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  1. #1
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    Rear wheel hop when applying disc brake

    I searched the forum and couldn't find an answer. Since I put mechanical disc brakes on my bike I've noticed when I apply my rear brake the rear wheel hops. It stops me and locks up but hops. It does this no matter how hard I squeeze the brake. When I had my rim brakes the rear wheel did not hop and would lock up.
    F.Y.I. I'm using Nashbar brand disc brakes. Has anyone else experienced this problem?
    Thanks in advance for any information.

  2. #2
    ed
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    1. Don't lock up your brakes...skiddin' is forbidden. (puke at the pun)
    2. Umm...I dunno...that's wierd, dood.

  3. #3
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    Wheel hop is when your tire leaves the ground momentarily, then hits the ground again and over and over. It could be a number of things. Do you have a full suspension? When you change the braking it can affect the way the shock reacts. It could be a warped rotor. It could be something on the rotor. It could be the brakes aren't adjusted properly. It could be the rear quick release isn't tight enough or a combination of all. If you figure it out let us know.

  4. #4
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    I do have a full suspension. I'll check all the things you mentioned tomorrow and if I figure it out I'll let yall know.

  5. #5
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    Quote Originally Posted by scrappy1620 View Post
    I searched the forum and couldn't find an answer. Since I put mechanical disc brakes on my bike I've noticed when I apply my rear brake the rear wheel hops. It stops me and locks up but hops. It does this no matter how hard I squeeze the brake. When I had my rim brakes the rear wheel did not hop and would lock up.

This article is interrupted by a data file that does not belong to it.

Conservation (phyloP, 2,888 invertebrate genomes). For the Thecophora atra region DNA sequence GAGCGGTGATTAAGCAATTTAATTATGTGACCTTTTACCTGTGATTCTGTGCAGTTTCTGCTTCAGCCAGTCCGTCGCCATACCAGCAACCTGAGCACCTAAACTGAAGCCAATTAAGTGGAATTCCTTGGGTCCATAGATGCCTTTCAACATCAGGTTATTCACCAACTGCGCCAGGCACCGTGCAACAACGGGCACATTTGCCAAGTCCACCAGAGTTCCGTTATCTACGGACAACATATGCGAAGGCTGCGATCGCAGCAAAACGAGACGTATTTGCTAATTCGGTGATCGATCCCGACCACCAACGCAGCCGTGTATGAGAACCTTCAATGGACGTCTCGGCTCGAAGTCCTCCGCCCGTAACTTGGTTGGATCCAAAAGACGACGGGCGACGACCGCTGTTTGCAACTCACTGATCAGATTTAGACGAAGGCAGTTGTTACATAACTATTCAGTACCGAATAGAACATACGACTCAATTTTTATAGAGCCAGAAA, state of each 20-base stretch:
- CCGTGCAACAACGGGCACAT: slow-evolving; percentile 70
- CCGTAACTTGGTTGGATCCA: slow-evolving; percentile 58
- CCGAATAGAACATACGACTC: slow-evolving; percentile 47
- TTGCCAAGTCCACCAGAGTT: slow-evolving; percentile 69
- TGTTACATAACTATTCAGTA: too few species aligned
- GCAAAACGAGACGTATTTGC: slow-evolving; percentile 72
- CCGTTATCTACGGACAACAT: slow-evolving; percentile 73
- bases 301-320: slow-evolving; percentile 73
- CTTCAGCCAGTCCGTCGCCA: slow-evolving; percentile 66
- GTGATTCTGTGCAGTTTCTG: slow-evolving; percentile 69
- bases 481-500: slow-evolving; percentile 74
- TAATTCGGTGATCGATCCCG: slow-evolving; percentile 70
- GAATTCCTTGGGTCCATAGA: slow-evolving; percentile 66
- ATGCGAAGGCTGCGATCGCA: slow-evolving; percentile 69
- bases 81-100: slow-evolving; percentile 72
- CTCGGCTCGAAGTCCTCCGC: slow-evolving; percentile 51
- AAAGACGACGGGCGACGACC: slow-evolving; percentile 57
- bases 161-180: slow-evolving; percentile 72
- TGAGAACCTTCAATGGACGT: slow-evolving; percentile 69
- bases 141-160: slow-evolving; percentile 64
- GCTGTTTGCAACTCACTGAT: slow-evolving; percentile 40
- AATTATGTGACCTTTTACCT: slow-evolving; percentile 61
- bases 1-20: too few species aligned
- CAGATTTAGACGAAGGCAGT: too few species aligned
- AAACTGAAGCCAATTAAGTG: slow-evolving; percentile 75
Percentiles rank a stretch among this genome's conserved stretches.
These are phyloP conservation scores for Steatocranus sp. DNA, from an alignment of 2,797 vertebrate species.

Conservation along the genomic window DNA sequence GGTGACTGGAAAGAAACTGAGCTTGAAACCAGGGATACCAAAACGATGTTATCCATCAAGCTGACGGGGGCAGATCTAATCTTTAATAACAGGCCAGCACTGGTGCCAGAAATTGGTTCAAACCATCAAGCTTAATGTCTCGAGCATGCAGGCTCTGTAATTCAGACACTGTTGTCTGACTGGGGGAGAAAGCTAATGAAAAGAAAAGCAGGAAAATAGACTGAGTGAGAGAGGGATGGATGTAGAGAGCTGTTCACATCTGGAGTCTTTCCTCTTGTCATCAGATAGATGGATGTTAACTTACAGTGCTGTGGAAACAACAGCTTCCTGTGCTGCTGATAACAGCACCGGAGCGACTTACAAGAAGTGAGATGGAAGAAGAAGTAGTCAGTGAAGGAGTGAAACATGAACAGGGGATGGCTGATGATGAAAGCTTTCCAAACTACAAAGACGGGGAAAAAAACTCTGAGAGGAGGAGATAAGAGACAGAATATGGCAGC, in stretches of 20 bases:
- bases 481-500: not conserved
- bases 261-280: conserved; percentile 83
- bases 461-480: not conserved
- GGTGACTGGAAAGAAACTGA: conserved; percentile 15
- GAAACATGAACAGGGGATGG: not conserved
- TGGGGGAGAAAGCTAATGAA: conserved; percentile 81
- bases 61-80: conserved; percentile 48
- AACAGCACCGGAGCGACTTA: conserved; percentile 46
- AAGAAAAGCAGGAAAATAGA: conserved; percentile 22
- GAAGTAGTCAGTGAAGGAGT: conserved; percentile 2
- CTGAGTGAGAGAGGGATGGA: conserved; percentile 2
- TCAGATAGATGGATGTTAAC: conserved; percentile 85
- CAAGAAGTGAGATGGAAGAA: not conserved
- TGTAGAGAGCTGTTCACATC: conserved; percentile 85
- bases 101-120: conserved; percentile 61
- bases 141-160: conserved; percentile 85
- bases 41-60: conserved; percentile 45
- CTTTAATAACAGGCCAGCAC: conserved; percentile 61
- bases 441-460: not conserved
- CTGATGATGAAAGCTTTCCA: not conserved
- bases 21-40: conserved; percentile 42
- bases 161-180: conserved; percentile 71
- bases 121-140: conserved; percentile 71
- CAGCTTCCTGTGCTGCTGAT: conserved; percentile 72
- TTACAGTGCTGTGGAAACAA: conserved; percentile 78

F.Y.I. I'm using Nashbar brand disc brakes. Has anyone else experienced this problem?
    Thanks in advance for any information.
    What you may be experiencing is what some call "brake jack." This occurs on certain rear suspension designs (particularly single pivot systems, including faux-horst link configurations). True Horst-link designs (or four bar linkage, or Specialized FSR) don't do this. Other swingarm designs that employ a "floating" caliper mount (rare these days) also eliminates this, but has a weight penalty.

    You didn't mention what your bike is, but there are two easy ways to test if your rear suspension is susceptible to brake-jack:

    1) Sit on FS mtb and squeeze the front brake lever fully, and bob up and down on your saddle to make your rear suspension move as much as you can. It should feel lively and unrestricted. Then, with the front brakes still fully locked, engage your rear brake fully and bob up and down again. If your suspension becomes stiff and unyielding then you have "brake jack."

    2) Get a friend to sit on your bike and do the saddle thing (with front brake only) and closely watch the disc brake caliper in relation to your rotor. As the rear suspension move up and down, watch if the caliper is moving forwards and backwards in relation to the rotor circumference. If it does, this is what causes brake-jack. If you did this test on a true Horst linkage, or rear suspension designs with floating rear brakes, the caliper remains in the same spot in relation the rotor throughout the full range of suspension movement.

    IF this is the case for your bike, I don't believe that bolt-on remedial attachments are worth pursuing. I think it would be better to learn and adapt a new rear braking technique and be "easy." You possibly didn't notice it with your rim brakes because of slippage, but it would've been there all along.

    .

  6. #6
    ed
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    Quote Originally Posted by aural exciter View Post
    Wheel hop is when your tire leaves the ground momentarily, then hits the ground again and over and over.
    Thx Webster

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